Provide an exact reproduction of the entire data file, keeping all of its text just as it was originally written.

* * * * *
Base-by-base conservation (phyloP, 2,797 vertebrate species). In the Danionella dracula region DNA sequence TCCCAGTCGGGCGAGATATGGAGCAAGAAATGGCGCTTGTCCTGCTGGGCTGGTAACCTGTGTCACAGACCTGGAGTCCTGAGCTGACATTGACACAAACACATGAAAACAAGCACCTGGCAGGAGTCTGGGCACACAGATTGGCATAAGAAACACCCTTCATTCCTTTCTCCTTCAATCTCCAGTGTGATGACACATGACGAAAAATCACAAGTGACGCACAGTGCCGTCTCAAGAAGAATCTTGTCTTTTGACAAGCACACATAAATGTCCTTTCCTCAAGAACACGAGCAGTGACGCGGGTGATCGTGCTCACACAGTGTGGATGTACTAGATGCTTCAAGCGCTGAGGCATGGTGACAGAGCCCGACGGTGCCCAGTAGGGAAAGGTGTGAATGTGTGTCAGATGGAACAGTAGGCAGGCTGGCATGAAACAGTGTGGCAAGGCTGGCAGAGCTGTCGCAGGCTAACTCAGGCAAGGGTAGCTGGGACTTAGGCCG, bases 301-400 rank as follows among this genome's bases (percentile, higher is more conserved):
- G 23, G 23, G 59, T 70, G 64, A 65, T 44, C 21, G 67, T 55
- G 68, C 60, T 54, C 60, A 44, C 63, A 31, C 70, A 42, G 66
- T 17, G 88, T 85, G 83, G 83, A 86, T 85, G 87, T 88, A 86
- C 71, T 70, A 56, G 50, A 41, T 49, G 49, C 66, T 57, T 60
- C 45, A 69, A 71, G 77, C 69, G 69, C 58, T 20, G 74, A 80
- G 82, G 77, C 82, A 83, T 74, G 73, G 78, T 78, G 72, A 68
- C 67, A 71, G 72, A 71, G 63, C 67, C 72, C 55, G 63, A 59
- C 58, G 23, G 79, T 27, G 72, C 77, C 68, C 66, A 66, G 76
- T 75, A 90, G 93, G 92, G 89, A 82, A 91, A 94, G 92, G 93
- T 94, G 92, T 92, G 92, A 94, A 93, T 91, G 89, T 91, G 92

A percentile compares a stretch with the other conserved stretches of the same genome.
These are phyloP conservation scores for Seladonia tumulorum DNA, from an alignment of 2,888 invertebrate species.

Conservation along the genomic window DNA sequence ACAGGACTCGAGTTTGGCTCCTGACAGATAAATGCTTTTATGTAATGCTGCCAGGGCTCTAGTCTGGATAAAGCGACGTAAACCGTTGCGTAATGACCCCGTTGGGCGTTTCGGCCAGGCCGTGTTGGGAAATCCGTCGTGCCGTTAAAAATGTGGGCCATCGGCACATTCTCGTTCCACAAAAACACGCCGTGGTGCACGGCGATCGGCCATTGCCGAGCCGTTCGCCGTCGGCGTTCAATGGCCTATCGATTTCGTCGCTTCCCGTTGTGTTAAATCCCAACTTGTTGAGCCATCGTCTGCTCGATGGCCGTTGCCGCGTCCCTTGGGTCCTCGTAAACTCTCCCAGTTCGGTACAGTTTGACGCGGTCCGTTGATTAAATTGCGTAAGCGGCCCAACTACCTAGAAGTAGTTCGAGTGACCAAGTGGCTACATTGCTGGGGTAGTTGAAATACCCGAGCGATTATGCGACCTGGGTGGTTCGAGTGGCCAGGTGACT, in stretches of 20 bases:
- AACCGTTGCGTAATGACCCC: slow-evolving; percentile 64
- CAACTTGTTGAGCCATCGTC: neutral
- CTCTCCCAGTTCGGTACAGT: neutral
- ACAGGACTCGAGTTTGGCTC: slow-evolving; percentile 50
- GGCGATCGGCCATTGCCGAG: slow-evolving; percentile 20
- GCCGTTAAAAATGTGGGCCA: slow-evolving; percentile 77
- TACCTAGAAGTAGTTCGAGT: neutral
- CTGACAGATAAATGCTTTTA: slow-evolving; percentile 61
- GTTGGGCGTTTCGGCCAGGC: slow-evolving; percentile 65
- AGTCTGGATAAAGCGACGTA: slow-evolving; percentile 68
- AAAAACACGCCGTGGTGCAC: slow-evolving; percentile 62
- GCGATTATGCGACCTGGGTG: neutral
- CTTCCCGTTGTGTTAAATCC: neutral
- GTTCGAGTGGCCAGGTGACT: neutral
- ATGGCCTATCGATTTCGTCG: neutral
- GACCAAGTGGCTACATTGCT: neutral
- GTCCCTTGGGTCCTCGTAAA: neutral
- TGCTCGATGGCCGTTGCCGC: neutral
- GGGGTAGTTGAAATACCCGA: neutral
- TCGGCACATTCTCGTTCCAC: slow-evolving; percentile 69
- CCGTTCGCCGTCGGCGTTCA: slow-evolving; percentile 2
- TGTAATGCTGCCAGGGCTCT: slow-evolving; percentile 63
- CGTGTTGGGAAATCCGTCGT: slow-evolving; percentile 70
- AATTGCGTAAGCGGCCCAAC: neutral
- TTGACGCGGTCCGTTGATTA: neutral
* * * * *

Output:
Base-by-base conservation (phyloP, 2,797 vertebrate species). In the Danionella dracula region DNA sequence TCCCAGTCGGGCGAGATATGGAGCAAGAAATGGCGCTTGTCCTGCTGGGCTGGTAACCTGTGTCACAGACCTGGAGTCCTGAGCTGACATTGACACAAACACATGAAAACAAGCACCTGGCAGGAGTCTGGGCACACAGATTGGCATAAGAAACACCCTTCATTCCTTTCTCCTTCAATCTCCAGTGTGATGACACATGACGAAAAATCACAAGTGACGCACAGTGCCGTCTCAAGAAGAATCTTGTCTTTTGACAAGCACACATAAATGTCCTTTCCTCAAGAACACGAGCAGTGACGCGGGTGATCGTGCTCACACAGTGTGGATGTACTAGATGCTTCAAGCGCTGAGGCATGGTGACAGAGCCCGACGGTGCCCAGTAGGGAAAGGTGTGAATGTGTGTCAGATGGAACAGTAGGCAGGCTGGCATGAAACAGTGTGGCAAGGCTGGCAGAGCTGTCGCAGGCTAACTCAGGCAAGGGTAGCTGGGACTTAGGCCG, bases 301-400 rank as follows among this genome's bases (percentile, higher is more conserved):
- G 23, G 23, G 59, T 70, G 64, A 65, T 44, C 21, G 67, T 55
- G 68, C 60, T 54, C 60, A 44, C 63, A 31, C 70, A 42, G 66
- T 17, G 88, T 85, G 83, G 83, A 86, T 85, G 87, T 88, A 86
- C 71, T 70, A 56, G 50, A 41, T 49, G 49, C 66, T 57, T 60
- C 45, A 69, A 71, G 77, C 69, G 69, C 58, T 20, G 74, A 80
- G 82, G 77, C 82, A 83, T 74, G 73, G 78, T 78, G 72, A 68
- C 67, A 71, G 72, A 71, G 63, C 67, C 72, C 55, G 63, A 59
- C 58, G 23, G 79, T 27, G 72, C 77, C 68, C 66, A 66, G 76
- T 75, A 90, G 93, G 92, G 89, A 82, A 91, A 94, G 92, G 93
- T 94, G 92, T 92, G 92, A 94, A 93, T 91, G 89, T 91, G 92

A percentile compares a stretch with the other conserved stretches of the same genome.
These are phyloP conservation scores for Seladonia tumulorum DNA, from an alignment of 2,888 invertebrate species.

Conservation along the genomic window DNA sequence ACAGGACTCGAGTTTGGCTCCTGACAGATAAATGCTTTTATGTAATGCTGCCAGGGCTCTAGTCTGGATAAAGCGACGTAAACCGTTGCGTAATGACCCCGTTGGGCGTTTCGGCCAGGCCGTGTTGGGAAATCCGTCGTGCCGTTAAAAATGTGGGCCATCGGCACATTCTCGTTCCACAAAAACACGCCGTGGTGCACGGCGATCGGCCATTGCCGAGCCGTTCGCCGTCGGCGTTCAATGGCCTATCGATTTCGTCGCTTCCCGTTGTGTTAAATCCCAACTTGTTGAGCCATCGTCTGCTCGATGGCCGTTGCCGCGTCCCTTGGGTCCTCGTAAACTCTCCCAGTTCGGTACAGTTTGACGCGGTCCGTTGATTAAATTGCGTAAGCGGCCCAACTACCTAGAAGTAGTTCGAGTGACCAAGTGGCTACATTGCTGGGGTAGTTGAAATACCCGAGCGATTATGCGACCTGGGTGGTTCGAGTGGCCAGGTGACT, in stretches of 20 bases:
- AACCGTTGCGTAATGACCCC: slow-evolving; percentile 64
- CAACTTGTTGAGCCATCGTC: neutral
- CTCTCCCAGTTCGGTACAGT: neutral
- ACAGGACTCGAGTTTGGCTC: slow-evolving; percentile 50
- GGCGATCGGCCATTGCCGAG: slow-evolving; percentile 20
- GCCGTTAAAAATGTGGGCCA: slow-evolving; percentile 77
- TACCTAGAAGTAGTTCGAGT: neutral
- CTGACAGATAAATGCTTTTA: slow-evolving; percentile 61
- GTTGGGCGTTTCGGCCAGGC: slow-evolving; percentile 65
- AGTCTGGATAAAGCGACGTA: slow-evolving; percentile 68
- AAAAACACGCCGTGGTGCAC: slow-evolving; percentile 62
- GCGATTATGCGACCTGGGTG: neutral
- CTTCCCGTTGTGTTAAATCC: neutral
- GTTCGAGTGGCCAGGTGACT: neutral
- ATGGCCTATCGATTTCGTCG: neutral
- GACCAAGTGGCTACATTGCT: neutral
- GTCCCTTGGGTCCTCGTAAA: neutral
- TGCTCGATGGCCGTTGCCGC: neutral
- GGGGTAGTTGAAATACCCGA: neutral
- TCGGCACATTCTCGTTCCAC: slow-evolving; percentile 69
- CCGTTCGCCGTCGGCGTTCA: slow-evolving; percentile 2
- TGTAATGCTGCCAGGGCTCT: slow-evolving; percentile 63
- CGTGTTGGGAAATCCGTCGT: slow-evolving; percentile 70
- AATTGCGTAAGCGGCCCAAC: neutral
- TTGACGCGGTCCGTTGATTA: neutral